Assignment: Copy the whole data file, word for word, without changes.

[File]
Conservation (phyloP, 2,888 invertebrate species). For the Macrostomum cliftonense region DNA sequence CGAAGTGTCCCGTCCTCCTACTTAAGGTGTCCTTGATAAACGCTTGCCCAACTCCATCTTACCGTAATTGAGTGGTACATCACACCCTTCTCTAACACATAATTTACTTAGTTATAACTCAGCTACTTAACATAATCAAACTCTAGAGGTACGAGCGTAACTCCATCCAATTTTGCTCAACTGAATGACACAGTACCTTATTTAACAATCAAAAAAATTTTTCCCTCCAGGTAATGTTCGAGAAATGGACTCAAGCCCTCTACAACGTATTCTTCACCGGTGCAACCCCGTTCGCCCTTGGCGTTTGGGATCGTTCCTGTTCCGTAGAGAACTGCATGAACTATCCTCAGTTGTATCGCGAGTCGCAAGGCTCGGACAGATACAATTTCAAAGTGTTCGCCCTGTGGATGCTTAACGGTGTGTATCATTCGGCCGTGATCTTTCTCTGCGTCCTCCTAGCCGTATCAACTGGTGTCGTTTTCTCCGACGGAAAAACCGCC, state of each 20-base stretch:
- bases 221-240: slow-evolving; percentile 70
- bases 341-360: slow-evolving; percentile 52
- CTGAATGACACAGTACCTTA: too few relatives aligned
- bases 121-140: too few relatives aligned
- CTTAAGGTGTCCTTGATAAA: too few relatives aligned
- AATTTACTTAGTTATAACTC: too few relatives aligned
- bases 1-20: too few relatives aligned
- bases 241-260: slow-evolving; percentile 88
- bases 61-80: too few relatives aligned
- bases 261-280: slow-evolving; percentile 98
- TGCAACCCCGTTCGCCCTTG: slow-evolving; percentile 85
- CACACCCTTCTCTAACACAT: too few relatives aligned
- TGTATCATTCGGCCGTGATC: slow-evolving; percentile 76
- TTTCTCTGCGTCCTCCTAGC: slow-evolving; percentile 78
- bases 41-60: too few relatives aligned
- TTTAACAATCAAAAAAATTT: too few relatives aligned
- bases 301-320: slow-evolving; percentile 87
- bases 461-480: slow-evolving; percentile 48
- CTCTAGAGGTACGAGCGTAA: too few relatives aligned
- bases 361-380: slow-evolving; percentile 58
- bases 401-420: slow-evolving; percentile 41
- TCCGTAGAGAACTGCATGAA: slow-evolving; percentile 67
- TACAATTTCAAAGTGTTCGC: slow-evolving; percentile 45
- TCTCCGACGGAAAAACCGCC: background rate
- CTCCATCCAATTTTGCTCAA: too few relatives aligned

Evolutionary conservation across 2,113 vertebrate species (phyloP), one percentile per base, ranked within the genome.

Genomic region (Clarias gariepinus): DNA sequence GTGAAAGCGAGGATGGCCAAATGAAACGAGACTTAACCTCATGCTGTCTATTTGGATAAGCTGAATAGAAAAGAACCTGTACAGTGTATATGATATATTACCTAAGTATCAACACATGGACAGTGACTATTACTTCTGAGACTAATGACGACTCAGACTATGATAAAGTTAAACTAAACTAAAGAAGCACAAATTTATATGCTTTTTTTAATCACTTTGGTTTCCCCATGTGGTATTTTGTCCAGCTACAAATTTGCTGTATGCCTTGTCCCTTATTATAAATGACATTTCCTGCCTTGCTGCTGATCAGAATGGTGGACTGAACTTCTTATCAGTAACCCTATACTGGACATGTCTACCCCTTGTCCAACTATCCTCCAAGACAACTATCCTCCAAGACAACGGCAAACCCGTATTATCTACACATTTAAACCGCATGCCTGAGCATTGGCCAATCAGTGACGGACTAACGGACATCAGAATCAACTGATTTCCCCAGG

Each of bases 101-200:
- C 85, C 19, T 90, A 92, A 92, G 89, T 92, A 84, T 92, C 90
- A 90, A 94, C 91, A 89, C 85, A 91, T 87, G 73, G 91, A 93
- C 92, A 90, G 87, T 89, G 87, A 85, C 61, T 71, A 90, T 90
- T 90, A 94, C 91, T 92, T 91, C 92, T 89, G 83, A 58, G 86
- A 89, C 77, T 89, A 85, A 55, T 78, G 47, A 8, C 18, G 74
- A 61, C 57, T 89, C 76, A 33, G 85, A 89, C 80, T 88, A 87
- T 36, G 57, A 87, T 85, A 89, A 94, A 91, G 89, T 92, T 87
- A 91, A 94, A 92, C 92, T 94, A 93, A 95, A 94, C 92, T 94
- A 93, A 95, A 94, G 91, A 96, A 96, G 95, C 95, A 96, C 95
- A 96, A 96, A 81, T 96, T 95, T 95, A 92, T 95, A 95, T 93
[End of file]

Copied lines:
Conservation (phyloP, 2,888 invertebrate species). For the Macrostomum cliftonense region DNA sequence CGAAGTGTCCCGTCCTCCTACTTAAGGTGTCCTTGATAAACGCTTGCCCAACTCCATCTTACCGTAATTGAGTGGTACATCACACCCTTCTCTAACACATAATTTACTTAGTTATAACTCAGCTACTTAACATAATCAAACTCTAGAGGTACGAGCGTAACTCCATCCAATTTTGCTCAACTGAATGACACAGTACCTTATTTAACAATCAAAAAAATTTTTCCCTCCAGGTAATGTTCGAGAAATGGACTCAAGCCCTCTACAACGTATTCTTCACCGGTGCAACCCCGTTCGCCCTTGGCGTTTGGGATCGTTCCTGTTCCGTAGAGAACTGCATGAACTATCCTCAGTTGTATCGCGAGTCGCAAGGCTCGGACAGATACAATTTCAAAGTGTTCGCCCTGTGGATGCTTAACGGTGTGTATCATTCGGCCGTGATCTTTCTCTGCGTCCTCCTAGCCGTATCAACTGGTGTCGTTTTCTCCGACGGAAAAACCGCC, state of each 20-base stretch:
- bases 221-240: slow-evolving; percentile 70
- bases 341-360: slow-evolving; percentile 52
- CTGAATGACACAGTACCTTA: too few relatives aligned
- bases 121-140: too few relatives aligned
- CTTAAGGTGTCCTTGATAAA: too few relatives aligned
- AATTTACTTAGTTATAACTC: too few relatives aligned
- bases 1-20: too few relatives aligned
- bases 241-260: slow-evolving; percentile 88
- bases 61-80: too few relatives aligned
- bases 261-280: slow-evolving; percentile 98
- TGCAACCCCGTTCGCCCTTG: slow-evolving; percentile 85
- CACACCCTTCTCTAACACAT: too few relatives aligned
- TGTATCATTCGGCCGTGATC: slow-evolving; percentile 76
- TTTCTCTGCGTCCTCCTAGC: slow-evolving; percentile 78
- bases 41-60: too few relatives aligned
- TTTAACAATCAAAAAAATTT: too few relatives aligned
- bases 301-320: slow-evolving; percentile 87
- bases 461-480: slow-evolving; percentile 48
- CTCTAGAGGTACGAGCGTAA: too few relatives aligned
- bases 361-380: slow-evolving; percentile 58
- bases 401-420: slow-evolving; percentile 41
- TCCGTAGAGAACTGCATGAA: slow-evolving; percentile 67
- TACAATTTCAAAGTGTTCGC: slow-evolving; percentile 45
- TCTCCGACGGAAAAACCGCC: background rate
- CTCCATCCAATTTTGCTCAA: too few relatives aligned

Evolutionary conservation across 2,113 vertebrate species (phyloP), one percentile per base, ranked within the genome.

Genomic region (Clarias gariepinus): DNA sequence GTGAAAGCGAGGATGGCCAAATGAAACGAGACTTAACCTCATGCTGTCTATTTGGATAAGCTGAATAGAAAAGAACCTGTACAGTGTATATGATATATTACCTAAGTATCAACACATGGACAGTGACTATTACTTCTGAGACTAATGACGACTCAGACTATGATAAAGTTAAACTAAACTAAAGAAGCACAAATTTATATGCTTTTTTTAATCACTTTGGTTTCCCCATGTGGTATTTTGTCCAGCTACAAATTTGCTGTATGCCTTGTCCCTTATTATAAATGACATTTCCTGCCTTGCTGCTGATCAGAATGGTGGACTGAACTTCTTATCAGTAACCCTATACTGGACATGTCTACCCCTTGTCCAACTATCCTCCAAGACAACTATCCTCCAAGACAACGGCAAACCCGTATTATCTACACATTTAAACCGCATGCCTGAGCATTGGCCAATCAGTGACGGACTAACGGACATCAGAATCAACTGATTTCCCCAGG

Each of bases 101-200:
- C 85, C 19, T 90, A 92, A 92, G 89, T 92, A 84, T 92, C 90
- A 90, A 94, C 91, A 89, C 85, A 91, T 87, G 73, G 91, A 93
- C 92, A 90, G 87, T 89, G 87, A 85, C 61, T 71, A 90, T 90
- T 90, A 94, C 91, T 92, T 91, C 92, T 89, G 83, A 58, G 86
- A 89, C 77, T 89, A 85, A 55, T 78, G 47, A 8, C 18, G 74
- A 61, C 57, T 89, C 76, A 33, G 85, A 89, C 80, T 88, A 87
- T 36, G 57, A 87, T 85, A 89, A 94, A 91, G 89, T 92, T 87
- A 91, A 94, A 92, C 92, T 94, A 93, A 95, A 94, C 92, T 94
- A 93, A 95, A 94, G 91, A 96, A 96, G 95, C 95, A 96, C 95
- A 96, A 96, A 81, T 96, T 95, T 95, A 92, T 95, A 95, T 93